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I wonder if there is a benefit of some sort having multiple definite forms in a language. I never missed having another one while learning english as a german native. Well, in germany the third one "die" is used for plurals, however, some words use "die" even if it is a singular, those words are marked as feminin - which is growing to be kind of a problem of its own now with the ongoing alternation of languages in regards of equality.
Disambiguation, mostly. Take a sentence like "I went to the store and bought a box when I saw how big it was". Native speakers might assume "it" refers to the box, since it's later in the sentence, but it's a bit ambiguous.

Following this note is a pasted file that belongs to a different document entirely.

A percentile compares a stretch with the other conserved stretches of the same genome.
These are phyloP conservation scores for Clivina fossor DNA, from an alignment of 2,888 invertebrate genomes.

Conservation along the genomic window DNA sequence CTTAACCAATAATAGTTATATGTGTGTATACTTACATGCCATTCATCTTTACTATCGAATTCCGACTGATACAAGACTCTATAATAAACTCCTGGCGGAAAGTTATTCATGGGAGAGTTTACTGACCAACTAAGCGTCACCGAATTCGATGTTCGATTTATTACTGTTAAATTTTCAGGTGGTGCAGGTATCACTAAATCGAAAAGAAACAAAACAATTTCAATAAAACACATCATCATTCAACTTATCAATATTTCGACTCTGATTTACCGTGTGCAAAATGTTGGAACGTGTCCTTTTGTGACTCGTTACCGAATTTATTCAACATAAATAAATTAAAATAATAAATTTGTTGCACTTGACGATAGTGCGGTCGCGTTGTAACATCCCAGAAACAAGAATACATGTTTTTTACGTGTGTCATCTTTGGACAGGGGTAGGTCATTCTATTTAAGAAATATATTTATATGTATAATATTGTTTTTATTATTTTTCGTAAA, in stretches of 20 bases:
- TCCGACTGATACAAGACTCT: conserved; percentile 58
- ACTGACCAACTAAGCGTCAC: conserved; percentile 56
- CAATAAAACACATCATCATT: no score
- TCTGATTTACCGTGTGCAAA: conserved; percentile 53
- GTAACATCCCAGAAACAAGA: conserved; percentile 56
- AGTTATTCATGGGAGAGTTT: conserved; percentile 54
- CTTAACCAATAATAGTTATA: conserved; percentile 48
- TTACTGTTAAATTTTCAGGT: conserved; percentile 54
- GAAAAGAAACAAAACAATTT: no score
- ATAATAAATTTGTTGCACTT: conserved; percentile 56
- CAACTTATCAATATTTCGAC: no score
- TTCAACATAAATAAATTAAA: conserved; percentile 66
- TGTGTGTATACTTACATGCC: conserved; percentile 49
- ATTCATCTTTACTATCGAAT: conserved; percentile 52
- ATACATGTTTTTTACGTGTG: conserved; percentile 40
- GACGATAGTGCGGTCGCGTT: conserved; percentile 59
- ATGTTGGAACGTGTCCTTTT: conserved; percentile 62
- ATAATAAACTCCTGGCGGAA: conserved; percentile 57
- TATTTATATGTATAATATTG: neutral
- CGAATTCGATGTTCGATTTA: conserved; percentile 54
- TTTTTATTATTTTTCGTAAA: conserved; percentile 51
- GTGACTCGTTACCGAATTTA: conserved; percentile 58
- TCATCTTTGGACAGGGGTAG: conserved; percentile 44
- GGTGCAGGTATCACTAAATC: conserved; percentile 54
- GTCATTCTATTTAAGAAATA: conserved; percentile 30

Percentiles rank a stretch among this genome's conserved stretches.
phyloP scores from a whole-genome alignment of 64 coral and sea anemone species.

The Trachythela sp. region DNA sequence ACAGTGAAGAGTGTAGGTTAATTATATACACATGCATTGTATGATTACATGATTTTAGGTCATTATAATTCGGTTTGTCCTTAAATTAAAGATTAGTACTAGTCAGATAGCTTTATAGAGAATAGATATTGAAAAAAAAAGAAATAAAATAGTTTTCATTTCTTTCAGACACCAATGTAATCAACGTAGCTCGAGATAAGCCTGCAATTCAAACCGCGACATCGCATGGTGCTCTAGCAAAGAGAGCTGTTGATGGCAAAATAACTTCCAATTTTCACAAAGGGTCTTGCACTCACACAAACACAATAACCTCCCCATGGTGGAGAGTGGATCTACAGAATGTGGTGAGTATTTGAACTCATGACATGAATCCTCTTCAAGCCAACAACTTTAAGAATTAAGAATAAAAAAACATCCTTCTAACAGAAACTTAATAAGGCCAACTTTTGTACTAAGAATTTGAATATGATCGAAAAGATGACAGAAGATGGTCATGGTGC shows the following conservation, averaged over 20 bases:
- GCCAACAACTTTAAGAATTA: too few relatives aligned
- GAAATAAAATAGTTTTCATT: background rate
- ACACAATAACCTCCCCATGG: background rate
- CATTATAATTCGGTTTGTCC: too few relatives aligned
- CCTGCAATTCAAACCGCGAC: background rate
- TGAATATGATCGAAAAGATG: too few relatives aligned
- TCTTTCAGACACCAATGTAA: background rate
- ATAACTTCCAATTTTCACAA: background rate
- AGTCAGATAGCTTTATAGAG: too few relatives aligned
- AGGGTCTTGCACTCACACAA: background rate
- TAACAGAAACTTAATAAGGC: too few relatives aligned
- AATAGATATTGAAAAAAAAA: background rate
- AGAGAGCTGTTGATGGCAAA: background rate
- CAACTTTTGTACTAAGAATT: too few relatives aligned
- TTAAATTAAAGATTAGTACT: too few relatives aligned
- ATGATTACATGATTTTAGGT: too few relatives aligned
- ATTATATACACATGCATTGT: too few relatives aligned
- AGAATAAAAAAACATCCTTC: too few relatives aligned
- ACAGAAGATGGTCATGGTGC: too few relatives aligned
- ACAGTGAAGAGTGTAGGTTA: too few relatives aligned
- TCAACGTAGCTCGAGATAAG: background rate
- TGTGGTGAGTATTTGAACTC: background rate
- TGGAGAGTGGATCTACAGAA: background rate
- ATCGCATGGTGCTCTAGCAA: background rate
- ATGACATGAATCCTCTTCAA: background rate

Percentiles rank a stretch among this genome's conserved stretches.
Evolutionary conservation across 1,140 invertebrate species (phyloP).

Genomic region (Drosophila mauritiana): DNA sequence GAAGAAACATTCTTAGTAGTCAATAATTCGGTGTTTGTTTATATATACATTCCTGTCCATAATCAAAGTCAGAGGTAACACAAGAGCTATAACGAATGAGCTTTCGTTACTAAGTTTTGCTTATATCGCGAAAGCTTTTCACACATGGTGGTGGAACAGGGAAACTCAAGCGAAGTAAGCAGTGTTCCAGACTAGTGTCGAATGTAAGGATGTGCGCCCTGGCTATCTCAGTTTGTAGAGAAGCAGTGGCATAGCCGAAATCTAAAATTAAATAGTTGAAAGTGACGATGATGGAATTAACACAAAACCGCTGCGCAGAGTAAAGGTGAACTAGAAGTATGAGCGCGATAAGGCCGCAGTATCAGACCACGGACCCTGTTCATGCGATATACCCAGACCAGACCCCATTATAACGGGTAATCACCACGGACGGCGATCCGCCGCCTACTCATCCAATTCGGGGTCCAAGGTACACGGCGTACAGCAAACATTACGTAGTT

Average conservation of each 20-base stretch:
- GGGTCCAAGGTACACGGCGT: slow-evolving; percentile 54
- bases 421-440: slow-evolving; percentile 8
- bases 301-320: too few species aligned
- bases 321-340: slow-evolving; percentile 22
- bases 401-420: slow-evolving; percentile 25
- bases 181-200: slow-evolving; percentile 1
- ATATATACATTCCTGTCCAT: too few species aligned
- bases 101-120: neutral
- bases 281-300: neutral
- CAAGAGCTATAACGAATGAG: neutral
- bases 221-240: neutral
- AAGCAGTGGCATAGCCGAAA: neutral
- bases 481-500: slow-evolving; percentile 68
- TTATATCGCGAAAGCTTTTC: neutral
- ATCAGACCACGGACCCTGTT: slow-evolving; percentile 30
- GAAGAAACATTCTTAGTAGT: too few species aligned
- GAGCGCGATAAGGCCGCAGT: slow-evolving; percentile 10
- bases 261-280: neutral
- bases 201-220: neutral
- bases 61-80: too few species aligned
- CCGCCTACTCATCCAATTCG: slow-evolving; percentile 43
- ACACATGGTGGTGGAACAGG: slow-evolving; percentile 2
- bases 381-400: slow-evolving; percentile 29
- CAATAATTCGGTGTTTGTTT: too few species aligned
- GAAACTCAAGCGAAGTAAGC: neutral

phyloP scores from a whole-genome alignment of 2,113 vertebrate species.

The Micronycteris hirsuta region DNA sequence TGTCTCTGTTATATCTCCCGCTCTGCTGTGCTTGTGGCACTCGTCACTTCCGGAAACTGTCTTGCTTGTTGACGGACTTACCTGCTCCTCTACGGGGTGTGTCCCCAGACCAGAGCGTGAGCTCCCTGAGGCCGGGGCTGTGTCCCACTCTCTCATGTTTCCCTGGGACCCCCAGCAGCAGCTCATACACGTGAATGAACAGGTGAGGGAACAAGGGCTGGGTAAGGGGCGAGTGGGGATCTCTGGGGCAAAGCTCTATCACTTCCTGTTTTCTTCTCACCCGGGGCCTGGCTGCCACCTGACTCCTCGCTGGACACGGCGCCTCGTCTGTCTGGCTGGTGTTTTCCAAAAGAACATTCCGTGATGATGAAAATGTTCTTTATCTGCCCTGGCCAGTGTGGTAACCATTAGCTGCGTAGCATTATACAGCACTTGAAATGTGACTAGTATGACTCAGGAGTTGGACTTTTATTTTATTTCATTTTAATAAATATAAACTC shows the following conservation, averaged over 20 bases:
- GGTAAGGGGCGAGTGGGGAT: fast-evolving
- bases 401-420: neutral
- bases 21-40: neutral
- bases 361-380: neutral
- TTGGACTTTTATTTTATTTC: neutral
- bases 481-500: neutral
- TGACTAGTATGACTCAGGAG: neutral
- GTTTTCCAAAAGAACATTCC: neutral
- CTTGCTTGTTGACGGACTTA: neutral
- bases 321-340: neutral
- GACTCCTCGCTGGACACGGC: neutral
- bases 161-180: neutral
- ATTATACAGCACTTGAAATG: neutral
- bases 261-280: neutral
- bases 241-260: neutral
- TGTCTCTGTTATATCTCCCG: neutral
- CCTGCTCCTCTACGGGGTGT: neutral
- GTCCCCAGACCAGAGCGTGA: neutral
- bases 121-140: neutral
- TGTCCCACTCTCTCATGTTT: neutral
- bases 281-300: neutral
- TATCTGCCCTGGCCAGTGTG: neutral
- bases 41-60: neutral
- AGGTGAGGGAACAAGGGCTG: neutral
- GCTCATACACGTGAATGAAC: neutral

But, if store and box belong to two different definite forms, then there's no ambiguity. We still have this in English when dealing with human pronouns; a written (or otherwise conveyed, say relayed verbally) conversation is a bit easier to follow when it's between two people of different genders.